Old Passion's Clock Dictionary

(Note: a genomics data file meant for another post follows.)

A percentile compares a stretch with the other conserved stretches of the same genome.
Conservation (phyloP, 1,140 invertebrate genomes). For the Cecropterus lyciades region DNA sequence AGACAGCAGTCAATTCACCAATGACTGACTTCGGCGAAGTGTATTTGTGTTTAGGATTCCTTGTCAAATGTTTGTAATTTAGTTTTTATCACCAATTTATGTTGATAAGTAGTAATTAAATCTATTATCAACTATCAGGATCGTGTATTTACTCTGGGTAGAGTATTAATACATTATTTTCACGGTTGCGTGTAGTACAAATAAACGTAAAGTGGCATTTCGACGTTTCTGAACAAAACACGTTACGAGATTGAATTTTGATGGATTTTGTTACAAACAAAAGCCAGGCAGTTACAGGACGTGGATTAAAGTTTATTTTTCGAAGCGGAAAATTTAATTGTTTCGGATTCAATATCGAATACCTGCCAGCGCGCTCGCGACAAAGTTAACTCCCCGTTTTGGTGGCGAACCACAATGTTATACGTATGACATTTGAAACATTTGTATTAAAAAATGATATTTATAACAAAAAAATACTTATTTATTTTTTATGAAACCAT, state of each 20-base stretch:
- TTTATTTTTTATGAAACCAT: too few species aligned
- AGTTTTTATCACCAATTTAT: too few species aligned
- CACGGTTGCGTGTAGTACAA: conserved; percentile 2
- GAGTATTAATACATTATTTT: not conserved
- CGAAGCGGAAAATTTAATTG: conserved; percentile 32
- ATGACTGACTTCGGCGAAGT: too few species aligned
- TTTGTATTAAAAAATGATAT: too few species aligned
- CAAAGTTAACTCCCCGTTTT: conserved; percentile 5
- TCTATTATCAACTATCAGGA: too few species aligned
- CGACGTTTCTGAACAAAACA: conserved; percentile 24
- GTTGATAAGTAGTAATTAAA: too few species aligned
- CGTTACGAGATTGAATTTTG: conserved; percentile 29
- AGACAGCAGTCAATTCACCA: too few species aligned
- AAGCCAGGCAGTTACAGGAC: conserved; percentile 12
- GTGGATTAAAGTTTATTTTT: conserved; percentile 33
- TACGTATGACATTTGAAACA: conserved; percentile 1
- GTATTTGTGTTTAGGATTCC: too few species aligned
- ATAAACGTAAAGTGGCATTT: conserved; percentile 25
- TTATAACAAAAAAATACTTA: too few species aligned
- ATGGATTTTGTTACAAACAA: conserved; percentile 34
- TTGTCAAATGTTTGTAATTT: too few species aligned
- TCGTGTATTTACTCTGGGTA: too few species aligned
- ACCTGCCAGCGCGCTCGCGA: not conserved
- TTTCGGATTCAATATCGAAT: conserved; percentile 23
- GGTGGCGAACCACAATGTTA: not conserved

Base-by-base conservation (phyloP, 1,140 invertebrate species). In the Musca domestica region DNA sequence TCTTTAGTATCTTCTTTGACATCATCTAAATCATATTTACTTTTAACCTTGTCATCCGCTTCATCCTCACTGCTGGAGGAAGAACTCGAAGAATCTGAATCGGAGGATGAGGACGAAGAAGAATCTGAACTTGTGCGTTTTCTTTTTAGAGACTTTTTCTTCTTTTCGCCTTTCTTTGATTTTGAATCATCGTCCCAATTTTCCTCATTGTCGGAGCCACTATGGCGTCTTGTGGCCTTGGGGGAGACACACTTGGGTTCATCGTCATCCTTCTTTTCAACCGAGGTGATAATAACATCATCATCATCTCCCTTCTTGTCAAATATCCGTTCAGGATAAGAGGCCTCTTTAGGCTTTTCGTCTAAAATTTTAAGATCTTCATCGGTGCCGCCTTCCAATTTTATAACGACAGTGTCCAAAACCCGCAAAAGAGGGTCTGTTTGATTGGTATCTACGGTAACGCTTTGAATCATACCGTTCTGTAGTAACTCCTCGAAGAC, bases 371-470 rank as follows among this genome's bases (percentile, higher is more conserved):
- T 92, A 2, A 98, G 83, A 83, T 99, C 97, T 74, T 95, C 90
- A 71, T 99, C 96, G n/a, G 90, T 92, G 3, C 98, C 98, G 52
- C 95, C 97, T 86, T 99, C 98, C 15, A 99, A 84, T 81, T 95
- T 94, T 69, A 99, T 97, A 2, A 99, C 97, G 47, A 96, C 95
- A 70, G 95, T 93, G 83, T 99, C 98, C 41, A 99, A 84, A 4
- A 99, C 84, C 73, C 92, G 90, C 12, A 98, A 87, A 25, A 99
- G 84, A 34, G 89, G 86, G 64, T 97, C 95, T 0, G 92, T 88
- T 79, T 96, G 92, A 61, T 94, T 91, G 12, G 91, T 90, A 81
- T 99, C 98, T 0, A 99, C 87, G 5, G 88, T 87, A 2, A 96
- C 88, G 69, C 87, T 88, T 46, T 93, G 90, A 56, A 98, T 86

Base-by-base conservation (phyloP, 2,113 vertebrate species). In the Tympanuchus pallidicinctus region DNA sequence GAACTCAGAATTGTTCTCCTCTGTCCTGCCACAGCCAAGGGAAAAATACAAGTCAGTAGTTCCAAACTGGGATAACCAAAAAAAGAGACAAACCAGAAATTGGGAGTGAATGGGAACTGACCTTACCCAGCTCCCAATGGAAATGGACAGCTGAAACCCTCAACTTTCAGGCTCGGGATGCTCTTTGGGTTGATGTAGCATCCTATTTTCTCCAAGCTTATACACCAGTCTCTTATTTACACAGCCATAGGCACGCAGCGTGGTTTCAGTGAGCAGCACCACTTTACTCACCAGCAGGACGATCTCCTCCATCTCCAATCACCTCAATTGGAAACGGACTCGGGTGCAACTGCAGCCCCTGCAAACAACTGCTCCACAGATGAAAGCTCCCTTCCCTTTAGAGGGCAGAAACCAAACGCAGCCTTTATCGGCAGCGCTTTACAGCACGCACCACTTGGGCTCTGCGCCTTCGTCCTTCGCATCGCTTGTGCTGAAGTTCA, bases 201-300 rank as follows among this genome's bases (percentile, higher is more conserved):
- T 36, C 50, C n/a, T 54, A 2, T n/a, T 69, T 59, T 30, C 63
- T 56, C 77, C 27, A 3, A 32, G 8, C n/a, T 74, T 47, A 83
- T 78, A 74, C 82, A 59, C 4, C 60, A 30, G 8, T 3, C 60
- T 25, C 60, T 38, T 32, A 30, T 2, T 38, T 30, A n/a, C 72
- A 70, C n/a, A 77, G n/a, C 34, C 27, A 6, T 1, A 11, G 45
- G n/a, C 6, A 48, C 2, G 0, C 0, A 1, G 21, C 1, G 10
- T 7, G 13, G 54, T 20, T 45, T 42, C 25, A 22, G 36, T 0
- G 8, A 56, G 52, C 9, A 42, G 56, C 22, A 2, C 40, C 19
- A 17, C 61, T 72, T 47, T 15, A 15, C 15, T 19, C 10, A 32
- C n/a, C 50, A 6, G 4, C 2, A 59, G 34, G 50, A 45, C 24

( Pic ) A clock made between c. 1680 and 1730 in the area around the town of Zaandam in north Holland. The case of the Zaandam clock has an oak back panel, which is almost always outlined in multiple curves, though it may occasionally be rectangular. This panel is usually veneered in rosewood, or in less elaborate models painted. At the rear is an opening to accommodate the pendulum; at the front, on either side of the pendulum aperture, are brackets that carry the wooden case containing the movement. The case has four twisted or plain pillars and is usually surmounted by moulded frets with tiny glass doors at the sides. The dial is either of painted wood or of velvet-covered brass on which the chapter ring is mounted. In exceptional examples, the case of the clock is made of brass or gilded iron rather than wood. The striking train in the Zaandam clock is placed behind the motion train. The vertical strip pillars carrying the trains are not, however, connected by a top and bottom plate but by a horizontal bottom and top strip, thus forming a simple frame. The rigidity is obviously inferior to that of the Friesland clock. Nevertheless, the oldest Zaandam clocks take their cage construction from bracketed and Friesland clocks, although in most cases the pillars and the top and bottom plates are of wood. Old Zaandam clocks often have a quarter-hour hand beneath the hour hand. The alarm system, when fitted, is usually mounted behind the dial as in the ordinary stoelklok. The crossings of the wheels are often forked to form heart-shaped apertures. As a rule the pear-shaped weights are suspended on cords rather than chains, and the pulleys are made of wood. These stylish clocks are early and were produced for only about one-third the time the conventional Dutch bracket clock was made; they are therefore much rarer.